So far there has been no news on whether Kasich is currently courting Fiorina to be his vice presidential nominee.

For the Libertarian party, last night's events can only be seen as good. After the news spread that Cruz had suspended his campaign and Trump had become the presumptive Republican nominee, Google searches for the Libertarian party surged.

Graph from Google Trends 5/3/16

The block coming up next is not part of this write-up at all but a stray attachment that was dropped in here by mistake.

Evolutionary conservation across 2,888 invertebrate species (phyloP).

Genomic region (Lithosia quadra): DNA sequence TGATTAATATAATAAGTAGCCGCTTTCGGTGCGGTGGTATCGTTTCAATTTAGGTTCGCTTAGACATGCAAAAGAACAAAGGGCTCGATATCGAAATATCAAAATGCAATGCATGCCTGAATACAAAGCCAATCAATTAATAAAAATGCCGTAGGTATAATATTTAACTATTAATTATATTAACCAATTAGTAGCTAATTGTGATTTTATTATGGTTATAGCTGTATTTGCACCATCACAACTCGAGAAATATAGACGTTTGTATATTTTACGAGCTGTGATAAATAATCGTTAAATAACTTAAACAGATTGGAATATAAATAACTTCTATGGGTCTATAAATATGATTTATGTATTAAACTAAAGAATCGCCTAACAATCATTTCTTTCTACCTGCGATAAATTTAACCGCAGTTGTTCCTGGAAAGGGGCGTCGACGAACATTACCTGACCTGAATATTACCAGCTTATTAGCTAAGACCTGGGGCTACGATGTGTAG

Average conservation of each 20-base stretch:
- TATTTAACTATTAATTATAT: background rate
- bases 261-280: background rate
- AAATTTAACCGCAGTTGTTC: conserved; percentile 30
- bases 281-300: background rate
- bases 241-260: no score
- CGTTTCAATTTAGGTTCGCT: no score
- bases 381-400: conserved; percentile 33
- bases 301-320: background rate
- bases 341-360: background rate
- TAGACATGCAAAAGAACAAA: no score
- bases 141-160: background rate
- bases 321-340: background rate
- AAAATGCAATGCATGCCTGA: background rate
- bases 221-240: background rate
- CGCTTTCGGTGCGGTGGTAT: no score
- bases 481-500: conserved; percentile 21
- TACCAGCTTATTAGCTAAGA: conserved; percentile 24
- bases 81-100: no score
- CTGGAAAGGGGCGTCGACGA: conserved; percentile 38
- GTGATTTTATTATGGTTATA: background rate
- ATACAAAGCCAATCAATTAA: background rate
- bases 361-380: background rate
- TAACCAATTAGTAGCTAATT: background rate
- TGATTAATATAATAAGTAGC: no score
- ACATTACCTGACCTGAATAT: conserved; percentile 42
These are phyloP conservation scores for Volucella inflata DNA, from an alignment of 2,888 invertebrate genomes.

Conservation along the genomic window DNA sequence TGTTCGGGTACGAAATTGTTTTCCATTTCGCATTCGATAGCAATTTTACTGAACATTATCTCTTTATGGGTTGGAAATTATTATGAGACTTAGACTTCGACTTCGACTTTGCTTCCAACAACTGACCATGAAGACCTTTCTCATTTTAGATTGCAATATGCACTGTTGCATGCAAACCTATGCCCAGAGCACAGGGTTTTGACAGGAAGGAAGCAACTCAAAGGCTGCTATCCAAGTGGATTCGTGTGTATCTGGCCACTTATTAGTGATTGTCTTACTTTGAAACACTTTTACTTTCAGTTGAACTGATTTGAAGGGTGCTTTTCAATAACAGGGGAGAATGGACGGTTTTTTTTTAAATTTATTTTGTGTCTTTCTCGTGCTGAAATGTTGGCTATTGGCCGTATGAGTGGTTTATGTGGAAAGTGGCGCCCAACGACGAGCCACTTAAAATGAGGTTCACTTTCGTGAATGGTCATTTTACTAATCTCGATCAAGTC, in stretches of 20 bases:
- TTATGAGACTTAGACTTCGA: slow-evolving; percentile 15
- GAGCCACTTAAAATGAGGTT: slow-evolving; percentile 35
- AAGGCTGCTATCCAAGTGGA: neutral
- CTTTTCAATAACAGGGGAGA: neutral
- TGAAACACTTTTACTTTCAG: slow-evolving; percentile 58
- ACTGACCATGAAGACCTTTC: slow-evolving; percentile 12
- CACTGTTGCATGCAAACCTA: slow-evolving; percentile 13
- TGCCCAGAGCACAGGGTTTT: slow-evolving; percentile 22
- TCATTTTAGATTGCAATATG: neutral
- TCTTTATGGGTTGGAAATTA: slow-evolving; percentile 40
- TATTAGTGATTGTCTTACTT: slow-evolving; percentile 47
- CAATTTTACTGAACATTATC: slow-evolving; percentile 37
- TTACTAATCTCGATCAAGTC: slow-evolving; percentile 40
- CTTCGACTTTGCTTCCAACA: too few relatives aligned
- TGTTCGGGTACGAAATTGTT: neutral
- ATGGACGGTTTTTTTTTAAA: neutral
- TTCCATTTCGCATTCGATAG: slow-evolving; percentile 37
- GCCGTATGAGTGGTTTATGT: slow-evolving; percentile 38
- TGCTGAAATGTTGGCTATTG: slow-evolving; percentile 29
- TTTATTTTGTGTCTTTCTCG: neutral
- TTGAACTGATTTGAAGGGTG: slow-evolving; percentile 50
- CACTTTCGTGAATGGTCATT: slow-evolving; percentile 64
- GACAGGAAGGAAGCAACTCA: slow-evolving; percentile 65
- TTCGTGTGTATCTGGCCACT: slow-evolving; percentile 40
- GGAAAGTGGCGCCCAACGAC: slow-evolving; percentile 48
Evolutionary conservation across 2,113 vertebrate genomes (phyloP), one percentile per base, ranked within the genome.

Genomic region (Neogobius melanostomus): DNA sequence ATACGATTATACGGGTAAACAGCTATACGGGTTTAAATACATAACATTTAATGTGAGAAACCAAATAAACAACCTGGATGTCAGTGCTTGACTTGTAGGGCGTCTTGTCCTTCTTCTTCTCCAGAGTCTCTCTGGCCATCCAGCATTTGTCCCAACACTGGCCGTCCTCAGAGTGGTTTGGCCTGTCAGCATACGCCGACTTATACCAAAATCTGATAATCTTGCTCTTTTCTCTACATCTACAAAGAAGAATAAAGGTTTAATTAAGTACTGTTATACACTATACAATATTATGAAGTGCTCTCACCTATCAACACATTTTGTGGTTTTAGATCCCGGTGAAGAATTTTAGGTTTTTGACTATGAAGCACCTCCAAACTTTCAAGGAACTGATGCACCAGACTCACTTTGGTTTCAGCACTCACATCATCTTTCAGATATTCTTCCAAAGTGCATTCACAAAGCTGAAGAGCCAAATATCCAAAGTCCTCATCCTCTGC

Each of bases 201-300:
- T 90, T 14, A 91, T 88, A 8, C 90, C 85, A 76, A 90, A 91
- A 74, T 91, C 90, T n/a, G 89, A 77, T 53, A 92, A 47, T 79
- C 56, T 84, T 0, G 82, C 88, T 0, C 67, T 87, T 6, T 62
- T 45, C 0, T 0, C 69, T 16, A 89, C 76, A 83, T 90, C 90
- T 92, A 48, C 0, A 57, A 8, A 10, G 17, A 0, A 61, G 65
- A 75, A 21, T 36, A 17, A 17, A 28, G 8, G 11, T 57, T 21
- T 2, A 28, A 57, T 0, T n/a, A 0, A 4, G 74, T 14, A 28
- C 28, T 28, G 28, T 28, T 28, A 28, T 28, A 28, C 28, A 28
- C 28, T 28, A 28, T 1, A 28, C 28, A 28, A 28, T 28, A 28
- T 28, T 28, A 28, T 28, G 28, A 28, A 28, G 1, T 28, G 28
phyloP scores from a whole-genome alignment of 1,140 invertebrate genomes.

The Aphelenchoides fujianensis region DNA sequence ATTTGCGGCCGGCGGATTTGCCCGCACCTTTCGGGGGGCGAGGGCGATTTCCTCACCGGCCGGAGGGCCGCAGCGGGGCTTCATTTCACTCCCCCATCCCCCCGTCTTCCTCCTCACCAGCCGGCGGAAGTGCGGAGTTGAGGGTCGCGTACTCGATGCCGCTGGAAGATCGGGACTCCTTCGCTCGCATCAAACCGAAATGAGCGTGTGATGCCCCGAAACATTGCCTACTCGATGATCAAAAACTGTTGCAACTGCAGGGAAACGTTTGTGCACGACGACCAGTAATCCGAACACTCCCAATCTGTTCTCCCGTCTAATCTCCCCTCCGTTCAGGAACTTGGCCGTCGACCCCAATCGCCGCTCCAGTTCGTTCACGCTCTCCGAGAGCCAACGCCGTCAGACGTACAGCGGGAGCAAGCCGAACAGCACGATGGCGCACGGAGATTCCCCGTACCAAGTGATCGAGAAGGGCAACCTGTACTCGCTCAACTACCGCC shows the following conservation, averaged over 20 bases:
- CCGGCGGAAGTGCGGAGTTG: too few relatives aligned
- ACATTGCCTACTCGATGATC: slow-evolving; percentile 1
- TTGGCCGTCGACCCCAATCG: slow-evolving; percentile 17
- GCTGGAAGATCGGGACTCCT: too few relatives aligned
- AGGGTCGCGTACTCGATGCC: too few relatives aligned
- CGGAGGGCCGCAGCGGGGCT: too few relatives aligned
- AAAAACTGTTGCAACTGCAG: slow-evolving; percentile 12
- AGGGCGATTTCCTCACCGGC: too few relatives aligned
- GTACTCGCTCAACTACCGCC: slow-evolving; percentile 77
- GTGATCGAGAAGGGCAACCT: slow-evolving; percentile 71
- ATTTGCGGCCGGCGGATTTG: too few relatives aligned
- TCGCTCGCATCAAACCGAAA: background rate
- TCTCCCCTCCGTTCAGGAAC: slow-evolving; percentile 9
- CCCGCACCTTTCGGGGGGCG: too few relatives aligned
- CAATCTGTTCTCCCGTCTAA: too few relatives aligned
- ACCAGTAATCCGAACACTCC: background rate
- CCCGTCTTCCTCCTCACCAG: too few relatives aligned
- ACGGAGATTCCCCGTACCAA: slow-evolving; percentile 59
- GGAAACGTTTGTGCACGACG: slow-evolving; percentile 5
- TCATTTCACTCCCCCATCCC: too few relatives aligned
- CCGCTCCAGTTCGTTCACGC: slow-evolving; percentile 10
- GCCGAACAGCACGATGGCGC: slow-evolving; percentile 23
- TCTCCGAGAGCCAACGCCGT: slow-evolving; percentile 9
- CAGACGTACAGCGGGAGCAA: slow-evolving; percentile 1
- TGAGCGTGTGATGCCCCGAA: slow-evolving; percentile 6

Whether the searches were done by Cruz followers looking for another choice or Republicans looking for another choice is unknown. What is obvious from the data is that voters do want another choice and are looking at the Libertarian party for that choice. The Libertarian National Convention occurs in Orlando, Florida, later this month from the 27th through the 30th. This event can't come soon enough for the Libertarian Party. Trump has already started attacking Clinton, who he presumes will be the Democrat Presidential Nominee, and Clinton has already started attacking Trump. The Libertarians need to start working on aggressively going after disenfranchised Republicans as well as going after disenfranchised Democrats, of which there will be many when Senator Bernie Sanders inevitably suspends his campaign. If the Libertarians want a chance at winning this election they must bring in voters from both of the other national parties as well as getting their name in the public light.